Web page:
Toby Tortoise and Max Hare square off again, this time in the boxing ring. In front of an audience that includes the Three Little Pigs, ready medics, sexpot wren Jenny (originally from Who Killed Cock Robin?, still inspired by Mae West), and those adoring girl bunnies, the one-sided match has a now-expected "surprise" ending.

"Paul Bunyan" (1958) (16:59)
Regional timber workers take turns telling the story of the American folk hero. Adopted as a giant baby by a whole town, Paul Bunyan grows up and becomes an expert woodsman.
Moving west to find more trees to clear, he meets Babe, a big blue ox who becomes a real pal. Together, they change the nation's landscape. The short concludes with a man vs. machine showdown.

"The Saga of Windwagon Smith" (1961) (13:24)
Riding into Kansas in a cloud of dust, proud Captain Smith excites the whole town with a horseless wagon that sails on the prairie wind. When he's not making time with the mayor's daughter Molly, Smith draws up plans for a vast windwagon with which to deliver goods to Santa Fe.


All six shorts are presented in 1.33:1 fullscreen, per their original Academy aspect ratio animation. As always, that's where the universality ends. Fortunately, though the shorts have different issues and appearances, all are fairly presentable here. Tortoise and the Hare looks pretty good; its sequel looks even better. Babes in the Woods's picture quality is satisfactory, although its harsh operatic narration is mostly unintelligible without the subtitles activated. Goddess of Spring is pretty rough and unsteady at first, but its flickers and shimmers are mostly limited to early scenes. Alas, its colors don't ever look quite right. Paul Bunyan has a few stationary and fleeting specks turn up. Despite being the youngest short on the disc, Windwagon Smith also has artifacts and never looks as sharp and clean as you'd like; it was one of the Disney Rarities cartoons that fell short of customer expectations and the line's high standards.

The audio is encoded as two channels, though it sounded to me like they were both streaming the same items, making this a monaural track. The recordings are roughest on the eldest cartoons, and by far worst on Babes (which fortunately features little dialogue). There's more life and action to the two later shorts. In light of the contents' ages, none of the soundtracks disappoint and none have shortcomings as noticeable as the mostly minor picture woes. English, French, and Spanish subtitles are provided.

Windwagon Smith likes what he sees -- both frothy beverage and waitress Molly. Who knew that Mel Gibson's "Pocahontas" character wasn't Disney's first blonde Captain Smith? Flowers, elves, AND sparkles?! By Grabthar's hammer, what a menu!


Following Wave 1's lead, the only bonus is a wide "collectible" lithograph print (7 1/8" x 4 3/8").
Babes in the Woods poster Flowers and Trees poster
The Skeleton Dance poster Steamboat Willie poster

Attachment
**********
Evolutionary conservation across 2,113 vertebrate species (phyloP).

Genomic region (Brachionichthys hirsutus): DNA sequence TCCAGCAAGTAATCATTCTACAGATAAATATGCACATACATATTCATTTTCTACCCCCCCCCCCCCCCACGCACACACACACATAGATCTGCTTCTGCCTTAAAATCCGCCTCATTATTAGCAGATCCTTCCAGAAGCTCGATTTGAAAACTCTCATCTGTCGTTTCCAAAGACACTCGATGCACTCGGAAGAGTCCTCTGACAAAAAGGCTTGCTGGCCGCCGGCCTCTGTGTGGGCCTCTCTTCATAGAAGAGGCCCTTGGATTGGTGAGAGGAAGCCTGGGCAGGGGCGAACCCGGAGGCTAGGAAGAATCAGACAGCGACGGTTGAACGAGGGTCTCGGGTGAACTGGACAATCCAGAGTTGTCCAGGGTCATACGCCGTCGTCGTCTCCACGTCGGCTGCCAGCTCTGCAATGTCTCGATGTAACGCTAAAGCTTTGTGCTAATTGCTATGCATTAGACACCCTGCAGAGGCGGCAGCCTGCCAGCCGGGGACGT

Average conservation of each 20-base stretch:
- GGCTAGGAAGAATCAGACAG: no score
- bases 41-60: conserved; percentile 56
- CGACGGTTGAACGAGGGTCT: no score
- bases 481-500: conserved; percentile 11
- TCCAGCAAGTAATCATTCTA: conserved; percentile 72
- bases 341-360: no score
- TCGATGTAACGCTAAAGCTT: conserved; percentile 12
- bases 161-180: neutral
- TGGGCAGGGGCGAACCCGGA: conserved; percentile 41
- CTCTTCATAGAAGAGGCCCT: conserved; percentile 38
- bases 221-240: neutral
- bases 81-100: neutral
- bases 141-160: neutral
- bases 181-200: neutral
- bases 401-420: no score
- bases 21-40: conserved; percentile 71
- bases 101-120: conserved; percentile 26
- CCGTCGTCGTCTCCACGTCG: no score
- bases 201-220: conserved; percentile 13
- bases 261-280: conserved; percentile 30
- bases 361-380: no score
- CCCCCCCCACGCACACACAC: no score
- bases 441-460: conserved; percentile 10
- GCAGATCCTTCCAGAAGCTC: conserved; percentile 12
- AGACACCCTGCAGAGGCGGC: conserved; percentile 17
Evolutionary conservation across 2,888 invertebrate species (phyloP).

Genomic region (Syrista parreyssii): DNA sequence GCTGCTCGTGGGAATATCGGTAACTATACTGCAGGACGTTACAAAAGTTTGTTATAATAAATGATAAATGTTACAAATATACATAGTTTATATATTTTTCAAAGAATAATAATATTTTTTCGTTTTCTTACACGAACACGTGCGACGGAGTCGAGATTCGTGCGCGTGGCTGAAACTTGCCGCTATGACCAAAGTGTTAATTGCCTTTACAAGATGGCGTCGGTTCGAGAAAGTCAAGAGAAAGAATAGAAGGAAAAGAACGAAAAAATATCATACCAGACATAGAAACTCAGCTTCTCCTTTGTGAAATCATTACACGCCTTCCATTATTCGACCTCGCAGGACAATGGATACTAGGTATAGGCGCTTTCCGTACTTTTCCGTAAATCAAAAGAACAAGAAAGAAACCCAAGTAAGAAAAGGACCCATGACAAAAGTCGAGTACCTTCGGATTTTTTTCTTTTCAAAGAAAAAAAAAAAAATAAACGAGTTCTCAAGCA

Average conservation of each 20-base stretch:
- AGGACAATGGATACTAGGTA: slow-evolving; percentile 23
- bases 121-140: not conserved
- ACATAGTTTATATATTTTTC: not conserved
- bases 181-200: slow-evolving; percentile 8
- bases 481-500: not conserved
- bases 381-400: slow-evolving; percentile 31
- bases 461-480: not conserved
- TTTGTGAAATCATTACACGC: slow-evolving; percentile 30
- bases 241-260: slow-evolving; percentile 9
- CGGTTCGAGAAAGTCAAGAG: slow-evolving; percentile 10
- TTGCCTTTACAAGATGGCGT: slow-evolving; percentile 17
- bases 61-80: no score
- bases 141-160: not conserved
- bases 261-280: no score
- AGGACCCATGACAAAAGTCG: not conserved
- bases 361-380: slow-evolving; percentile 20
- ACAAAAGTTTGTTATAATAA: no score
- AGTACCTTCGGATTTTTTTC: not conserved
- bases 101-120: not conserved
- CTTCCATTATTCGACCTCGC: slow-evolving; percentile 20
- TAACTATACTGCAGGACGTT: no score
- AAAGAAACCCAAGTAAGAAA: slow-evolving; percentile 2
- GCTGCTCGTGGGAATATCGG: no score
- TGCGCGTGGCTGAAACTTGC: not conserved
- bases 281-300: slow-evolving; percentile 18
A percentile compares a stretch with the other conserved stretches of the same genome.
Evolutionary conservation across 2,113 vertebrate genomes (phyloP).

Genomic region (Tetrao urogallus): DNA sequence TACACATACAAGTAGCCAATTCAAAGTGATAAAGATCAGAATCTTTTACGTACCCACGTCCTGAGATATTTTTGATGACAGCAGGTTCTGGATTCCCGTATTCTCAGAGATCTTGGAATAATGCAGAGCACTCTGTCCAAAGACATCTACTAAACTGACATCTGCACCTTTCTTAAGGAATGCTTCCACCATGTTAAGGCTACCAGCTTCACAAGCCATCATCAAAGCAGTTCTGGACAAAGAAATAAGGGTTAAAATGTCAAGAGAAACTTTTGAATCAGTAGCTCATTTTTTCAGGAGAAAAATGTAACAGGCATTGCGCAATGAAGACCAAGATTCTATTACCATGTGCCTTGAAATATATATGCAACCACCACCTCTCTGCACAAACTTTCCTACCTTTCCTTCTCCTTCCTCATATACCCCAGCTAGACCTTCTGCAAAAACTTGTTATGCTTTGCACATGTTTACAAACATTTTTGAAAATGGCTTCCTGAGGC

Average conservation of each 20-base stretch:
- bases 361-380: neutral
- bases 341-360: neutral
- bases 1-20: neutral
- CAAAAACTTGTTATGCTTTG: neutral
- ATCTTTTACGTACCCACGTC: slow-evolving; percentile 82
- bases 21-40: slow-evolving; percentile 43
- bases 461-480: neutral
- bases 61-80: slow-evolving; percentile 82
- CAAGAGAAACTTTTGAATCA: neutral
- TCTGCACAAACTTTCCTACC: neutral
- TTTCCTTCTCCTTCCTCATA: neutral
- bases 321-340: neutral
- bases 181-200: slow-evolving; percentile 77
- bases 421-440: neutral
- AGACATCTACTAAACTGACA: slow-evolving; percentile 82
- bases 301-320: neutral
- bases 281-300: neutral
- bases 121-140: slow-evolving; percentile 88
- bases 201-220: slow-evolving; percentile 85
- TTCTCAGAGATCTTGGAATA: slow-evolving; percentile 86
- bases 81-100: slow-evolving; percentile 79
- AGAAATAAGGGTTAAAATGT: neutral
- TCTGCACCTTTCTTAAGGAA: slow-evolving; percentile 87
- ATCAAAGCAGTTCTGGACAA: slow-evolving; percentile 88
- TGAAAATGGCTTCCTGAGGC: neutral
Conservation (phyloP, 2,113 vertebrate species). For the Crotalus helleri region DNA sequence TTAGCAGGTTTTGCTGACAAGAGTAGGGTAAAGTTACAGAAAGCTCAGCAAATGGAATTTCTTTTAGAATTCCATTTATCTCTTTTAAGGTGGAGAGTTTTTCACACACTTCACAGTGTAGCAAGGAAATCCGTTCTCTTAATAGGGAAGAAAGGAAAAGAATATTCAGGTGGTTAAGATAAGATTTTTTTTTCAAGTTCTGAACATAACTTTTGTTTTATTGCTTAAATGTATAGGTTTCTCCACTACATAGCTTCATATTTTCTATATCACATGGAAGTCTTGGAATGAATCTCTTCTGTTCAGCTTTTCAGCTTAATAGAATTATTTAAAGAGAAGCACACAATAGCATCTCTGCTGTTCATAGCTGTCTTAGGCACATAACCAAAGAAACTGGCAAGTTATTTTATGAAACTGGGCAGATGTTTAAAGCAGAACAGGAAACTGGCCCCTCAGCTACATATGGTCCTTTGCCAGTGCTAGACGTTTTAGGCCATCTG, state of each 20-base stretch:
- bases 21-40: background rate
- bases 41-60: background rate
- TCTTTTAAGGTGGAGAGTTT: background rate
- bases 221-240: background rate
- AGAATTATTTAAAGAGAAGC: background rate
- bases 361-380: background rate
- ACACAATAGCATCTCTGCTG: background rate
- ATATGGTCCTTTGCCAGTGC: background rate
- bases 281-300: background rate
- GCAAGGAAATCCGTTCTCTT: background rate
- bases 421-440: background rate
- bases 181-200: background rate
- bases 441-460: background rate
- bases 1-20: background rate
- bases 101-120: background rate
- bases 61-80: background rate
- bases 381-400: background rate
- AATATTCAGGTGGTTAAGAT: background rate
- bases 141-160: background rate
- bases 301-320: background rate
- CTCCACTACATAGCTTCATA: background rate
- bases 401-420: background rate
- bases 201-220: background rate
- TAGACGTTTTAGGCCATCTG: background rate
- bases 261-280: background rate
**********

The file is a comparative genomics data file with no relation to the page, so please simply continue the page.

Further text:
Browse more classic
animated short posters
This one depicts the two title characters of The Tortoise and the Hare by the start line in stances reflecting their personality. It's truer to the short's look than the DVD's cover and better than nothing, I suppose. Joining it in the case are a Disney Movie Rewards code and a tiny booklet promoting Blu-ray.

Featuring clip art from the cartoons and random sparkles, the static menus look like the efforts of a young, first-time Photoshop user. Their maddeningly looped music doesn't help.

Preceding playback of the compilation are a number of promos for Disney, Snow White and the Seven Dwarfs, The Princess and the Frog, Monsters, Inc. Blu-ray (which isn't coming this spring as advertised), The Tigger Movie: 10th Anniversary Edition, and Disney Movie Rewards. Also available from the menu or automatically post-feature with FastPlay are ads for Race to Witch Mountain, Princess Protection Program, The Black Cauldron: Special Edition, Tinker Bell and the Lost Treasure, and Disney Parks.

Max Hare lets his tail and butt do the boxing in "Toby Tortoise Returns." Though diamonds are said to be a girl's best friend, the shadowed body language in "Goddess of Spring" suggests Persephone would rather be upstairs with the birds, flowers, and gnomes.


The six cartoons of Disney's new Tortoise and the Hare DVD are winners. While collectors of the Walt Disney Treasures have no reason to repurchase this hour of vintage animation, those who haven't invested in the premium line could do a lot worse than this sampling. Of the six shorts, three Silly Symphonies are only elsewhere available on an out-of-print DVD and the other two are on a set whose dwindling inventory sells for $30. That renders this a fairly sensible purchase, even if the price tag is a bit higher than it should be.

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Related Reviews:
New to DVD: The Looney, Looney, Looney Bugs Bunny Movie Mickey Mouse Clubhouse: Mickey's Big Splash Imagination Movers
Walt Disney Animation Collection: Vol 1. - Mickey and the Beanstalk Vol 2. - Three Little Pigs Vol 3. - The Prince and the Pauper
Walt Disney Treasures: Silly Symphonies Walt Disney Treasures: More Silly Symphonies Walt Disney Treasures: Disney Rarities
Snow White and the Seven Dwarfs (Platinum Edition) Pinocchio (Platinum Edition) Bunnytown: Hello Bunnies! Popeye the Sailor, 1933-38
Pixar Short Films Collection, Volume 1 Schoolhouse Rock! Earth You're a Good Sport, Charlie Brown (Deluxe Edition)

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Reviewed May 8, 2009.